Wegman said the other segment, which represents less than five per cent of Prairie farms, is fully automated systems that resemble an inland terminal. Rather than utilizing a foot pedal and distributor head, every action is controlled from a computer terminal within an on-site shack. The only manual operation is the initial dump of the grain. Despite this being the smallest segment of the market, he expects it will grow, too, as farms increase in size.
Much emphasis is placed on customization of handling, and it is equally important to sort out how grain will be monitored once binned for the season. It’s the primary focus for Jitendra Paliwal, associate dean in the faculty of Agricultural and Food Sciences and professor of engineering at the University of Manitoba. In addition, he leads research at the Canadian Wheat Board Centre for Grain Storage Research in Winnipeg, MB. The Centre is responsible for producing storage-related solutions that have been applied in Canada and around the world in countries such as China, India and Nigeria.
He said in Canada, farmers lose an estimated two to five per cent of their crop each year due to storage-related issues. “The focus is always on increasing the production when we could actually try and save or protect what we’ve already produced,” he said. “If you can make sure it doesn’t get spoiled, then you probably don’t have to focus on increasing so much on production.”
His research focuses specifically on post-harvest losses due to suboptimal storage. The answer? Constant and up-to-date monitoring.
One of the biggest success stories to come out of his lab was the technology that eventually became known as GrainViz. The system was born out of tumour detection research begun by Joe LeVetri at the University of Manitoba’s Electromagnetics Imaging Lab. Eventually, the technology was adapted to grain monitoring and later commercialized and ultimately sold to AGCO in 2020.
At the farm level, it is quite straightforward to use: A farmer installs the monitors, called transceivers, to the inside of a grain bin, turns them on and lets the units measure electrical permittivity of the grain. That is then used to generate a 3D moisture profile of the commodity, which can identify areas of high moisture, the primary precursor to spoilage.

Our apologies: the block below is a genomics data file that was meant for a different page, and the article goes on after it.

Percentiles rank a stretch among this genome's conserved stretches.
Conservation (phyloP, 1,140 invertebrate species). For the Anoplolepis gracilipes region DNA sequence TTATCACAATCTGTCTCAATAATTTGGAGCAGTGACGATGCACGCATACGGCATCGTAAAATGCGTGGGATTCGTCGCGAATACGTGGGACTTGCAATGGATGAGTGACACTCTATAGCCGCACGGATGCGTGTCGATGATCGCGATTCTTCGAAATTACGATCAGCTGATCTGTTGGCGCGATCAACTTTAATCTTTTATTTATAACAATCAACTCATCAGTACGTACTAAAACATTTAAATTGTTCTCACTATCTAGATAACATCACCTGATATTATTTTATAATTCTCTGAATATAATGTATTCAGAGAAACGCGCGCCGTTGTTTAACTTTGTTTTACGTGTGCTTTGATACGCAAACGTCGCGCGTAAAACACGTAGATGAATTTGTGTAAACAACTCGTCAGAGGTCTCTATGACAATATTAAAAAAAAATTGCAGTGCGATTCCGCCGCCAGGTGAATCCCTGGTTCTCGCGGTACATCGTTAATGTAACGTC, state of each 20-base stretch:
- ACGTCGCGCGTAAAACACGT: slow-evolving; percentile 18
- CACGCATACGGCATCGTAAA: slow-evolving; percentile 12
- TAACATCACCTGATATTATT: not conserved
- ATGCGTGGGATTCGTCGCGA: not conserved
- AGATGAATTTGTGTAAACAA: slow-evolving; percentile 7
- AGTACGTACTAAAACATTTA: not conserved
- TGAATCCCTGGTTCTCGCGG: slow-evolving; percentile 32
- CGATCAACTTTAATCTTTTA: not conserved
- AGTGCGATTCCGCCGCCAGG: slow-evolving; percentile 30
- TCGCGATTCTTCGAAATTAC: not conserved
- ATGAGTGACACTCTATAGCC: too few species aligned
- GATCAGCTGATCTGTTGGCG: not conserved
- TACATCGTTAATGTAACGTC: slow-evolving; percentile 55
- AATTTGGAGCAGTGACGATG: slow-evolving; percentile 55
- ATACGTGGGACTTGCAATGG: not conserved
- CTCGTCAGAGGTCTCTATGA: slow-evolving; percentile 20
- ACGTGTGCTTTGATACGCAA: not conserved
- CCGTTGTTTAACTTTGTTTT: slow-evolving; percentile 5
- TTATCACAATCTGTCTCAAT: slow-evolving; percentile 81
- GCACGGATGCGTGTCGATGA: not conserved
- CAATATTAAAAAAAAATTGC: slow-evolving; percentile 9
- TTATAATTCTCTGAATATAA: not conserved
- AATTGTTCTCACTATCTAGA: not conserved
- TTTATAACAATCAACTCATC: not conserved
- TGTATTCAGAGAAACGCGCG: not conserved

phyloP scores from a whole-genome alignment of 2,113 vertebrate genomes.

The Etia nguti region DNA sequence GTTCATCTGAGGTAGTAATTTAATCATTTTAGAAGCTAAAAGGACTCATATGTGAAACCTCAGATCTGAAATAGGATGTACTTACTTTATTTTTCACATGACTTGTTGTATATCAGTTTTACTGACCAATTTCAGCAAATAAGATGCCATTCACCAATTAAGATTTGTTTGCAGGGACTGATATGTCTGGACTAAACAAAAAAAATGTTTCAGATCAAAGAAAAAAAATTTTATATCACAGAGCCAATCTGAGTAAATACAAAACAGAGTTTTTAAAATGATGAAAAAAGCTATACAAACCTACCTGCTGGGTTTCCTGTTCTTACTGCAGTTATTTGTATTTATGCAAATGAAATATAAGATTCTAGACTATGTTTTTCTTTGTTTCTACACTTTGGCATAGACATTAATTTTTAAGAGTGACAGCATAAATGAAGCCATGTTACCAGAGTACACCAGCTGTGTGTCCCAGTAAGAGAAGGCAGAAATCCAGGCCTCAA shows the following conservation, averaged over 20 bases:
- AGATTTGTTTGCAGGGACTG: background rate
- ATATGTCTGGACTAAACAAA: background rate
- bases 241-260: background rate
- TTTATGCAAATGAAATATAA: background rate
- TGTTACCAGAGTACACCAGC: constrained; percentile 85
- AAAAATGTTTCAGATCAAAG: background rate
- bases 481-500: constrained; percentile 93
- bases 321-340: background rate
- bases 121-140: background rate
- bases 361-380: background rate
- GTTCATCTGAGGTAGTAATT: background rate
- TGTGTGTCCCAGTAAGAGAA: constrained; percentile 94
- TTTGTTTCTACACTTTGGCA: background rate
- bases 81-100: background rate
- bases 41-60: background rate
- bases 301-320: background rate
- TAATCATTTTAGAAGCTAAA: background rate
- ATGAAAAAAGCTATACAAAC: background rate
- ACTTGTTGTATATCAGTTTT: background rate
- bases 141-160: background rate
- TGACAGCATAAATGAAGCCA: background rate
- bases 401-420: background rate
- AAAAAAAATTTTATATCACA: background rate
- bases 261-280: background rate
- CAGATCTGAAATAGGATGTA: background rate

“We know from experience, any time stored grain is getting spoiled, there are pockets of high moisture,” he said, adding he believes such technology is vastly superior to traditional cables. “With grain cables, it’s very localized measurements, no matter how many sensors you put on the cables. You can maybe get 10, 15, 20 per cent.” Paliwal said another big problem with cables is that if they stop transponding, there is no way to fix them.
This technology and others yet to be developed will prove critical to farmers who may store grain on-farm for nine-plus months. With major Canadian telecoms companies pushing into agriculture, Paliwal believes Canadian agriculture’s critical gap—a lack of connectivity—will finally start to disappear.
“That should have happened a decade ago,” he said of the push to connect rural Canada, specifically the Prairies. “We are hopping on that bandwagon a little too late, but better late than never.”
Paliwal sees a large-scale consolidation about to take place among monitoring providers simply because farmers “do not want to deal with 10 different apps for 10 different products from different vendors.”
Above all, he believes that the biggest challenge for farmers will be to invest in new technology when their current setup has still not paid for itself or is at the end of its lifecycle. “If you’re retrofitting, careful consideration has to be done to see what might be gained by spending that extra dollar,” he said. “If your equipment is done and you’re looking at putting in new infrastructure, the incremental cost of being rigged with sensors is not that great, so I’d say go for it.”
Back in Saskatchewan, Rumpf is loving life with his setup, but certainly knows the benefit of hindsight. He believes that if farmers are able, they should complete the process in one smooth motion and not piecemeal over a number of years.
“We pieced it together over 25 years, picked away at it, but when you do that it’s hard,” he said plainly. “That was our problem. Nobody thought we’d be where we are today and didn’t think bins would be as big as they are today. Do it in the beginning.”